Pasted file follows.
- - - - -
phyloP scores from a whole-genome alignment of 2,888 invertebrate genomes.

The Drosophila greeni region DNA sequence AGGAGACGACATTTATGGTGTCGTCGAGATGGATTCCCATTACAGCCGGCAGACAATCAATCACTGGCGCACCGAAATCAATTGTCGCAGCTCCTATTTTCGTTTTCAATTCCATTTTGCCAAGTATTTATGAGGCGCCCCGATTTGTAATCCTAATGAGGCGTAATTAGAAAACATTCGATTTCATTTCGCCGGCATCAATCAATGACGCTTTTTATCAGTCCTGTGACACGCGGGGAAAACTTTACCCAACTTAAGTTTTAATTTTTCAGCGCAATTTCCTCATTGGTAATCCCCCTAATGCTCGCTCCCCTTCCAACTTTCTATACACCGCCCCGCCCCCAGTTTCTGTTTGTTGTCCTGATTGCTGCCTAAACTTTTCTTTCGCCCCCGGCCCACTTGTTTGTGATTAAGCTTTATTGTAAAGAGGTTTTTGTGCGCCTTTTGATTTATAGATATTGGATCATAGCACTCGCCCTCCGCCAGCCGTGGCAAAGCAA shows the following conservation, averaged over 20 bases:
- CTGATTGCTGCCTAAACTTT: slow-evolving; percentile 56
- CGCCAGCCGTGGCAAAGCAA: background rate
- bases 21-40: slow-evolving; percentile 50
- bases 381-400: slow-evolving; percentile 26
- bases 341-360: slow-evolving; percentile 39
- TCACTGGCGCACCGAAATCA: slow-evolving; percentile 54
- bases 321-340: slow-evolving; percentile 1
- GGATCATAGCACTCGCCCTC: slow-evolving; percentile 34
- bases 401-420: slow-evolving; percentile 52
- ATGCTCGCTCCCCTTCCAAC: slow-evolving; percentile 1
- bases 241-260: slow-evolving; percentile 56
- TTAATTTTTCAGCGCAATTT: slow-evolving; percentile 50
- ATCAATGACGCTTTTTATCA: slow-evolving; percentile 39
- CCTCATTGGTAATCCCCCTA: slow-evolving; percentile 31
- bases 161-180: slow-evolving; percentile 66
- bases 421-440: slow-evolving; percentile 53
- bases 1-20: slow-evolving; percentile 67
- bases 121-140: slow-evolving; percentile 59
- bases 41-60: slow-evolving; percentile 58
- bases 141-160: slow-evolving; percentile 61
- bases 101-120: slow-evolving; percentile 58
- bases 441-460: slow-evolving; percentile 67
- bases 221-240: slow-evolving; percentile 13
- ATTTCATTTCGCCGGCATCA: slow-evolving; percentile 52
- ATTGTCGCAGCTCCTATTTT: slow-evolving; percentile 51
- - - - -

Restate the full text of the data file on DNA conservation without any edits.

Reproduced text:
phyloP scores from a whole-genome alignment of 2,888 invertebrate genomes.

The Drosophila greeni region DNA sequence AGGAGACGACATTTATGGTGTCGTCGAGATGGATTCCCATTACAGCCGGCAGACAATCAATCACTGGCGCACCGAAATCAATTGTCGCAGCTCCTATTTTCGTTTTCAATTCCATTTTGCCAAGTATTTATGAGGCGCCCCGATTTGTAATCCTAATGAGGCGTAATTAGAAAACATTCGATTTCATTTCGCCGGCATCAATCAATGACGCTTTTTATCAGTCCTGTGACACGCGGGGAAAACTTTACCCAACTTAAGTTTTAATTTTTCAGCGCAATTTCCTCATTGGTAATCCCCCTAATGCTCGCTCCCCTTCCAACTTTCTATACACCGCCCCGCCCCCAGTTTCTGTTTGTTGTCCTGATTGCTGCCTAAACTTTTCTTTCGCCCCCGGCCCACTTGTTTGTGATTAAGCTTTATTGTAAAGAGGTTTTTGTGCGCCTTTTGATTTATAGATATTGGATCATAGCACTCGCCCTCCGCCAGCCGTGGCAAAGCAA shows the following conservation, averaged over 20 bases:
- CTGATTGCTGCCTAAACTTT: slow-evolving; percentile 56
- CGCCAGCCGTGGCAAAGCAA: background rate
- bases 21-40: slow-evolving; percentile 50
- bases 381-400: slow-evolving; percentile 26
- bases 341-360: slow-evolving; percentile 39
- TCACTGGCGCACCGAAATCA: slow-evolving; percentile 54
- bases 321-340: slow-evolving; percentile 1
- GGATCATAGCACTCGCCCTC: slow-evolving; percentile 34
- bases 401-420: slow-evolving; percentile 52
- ATGCTCGCTCCCCTTCCAAC: slow-evolving; percentile 1
- bases 241-260: slow-evolving; percentile 56
- TTAATTTTTCAGCGCAATTT: slow-evolving; percentile 50
- ATCAATGACGCTTTTTATCA: slow-evolving; percentile 39
- CCTCATTGGTAATCCCCCTA: slow-evolving; percentile 31
- bases 161-180: slow-evolving; percentile 66
- bases 421-440: slow-evolving; percentile 53
- bases 1-20: slow-evolving; percentile 67
- bases 121-140: slow-evolving; percentile 59
- bases 41-60: slow-evolving; percentile 58
- bases 141-160: slow-evolving; percentile 61
- bases 101-120: slow-evolving; percentile 58
- bases 441-460: slow-evolving; percentile 67
- bases 221-240: slow-evolving; percentile 13
- ATTTCATTTCGCCGGCATCA: slow-evolving; percentile 52
- ATTGTCGCAGCTCCTATTTT: slow-evolving; percentile 51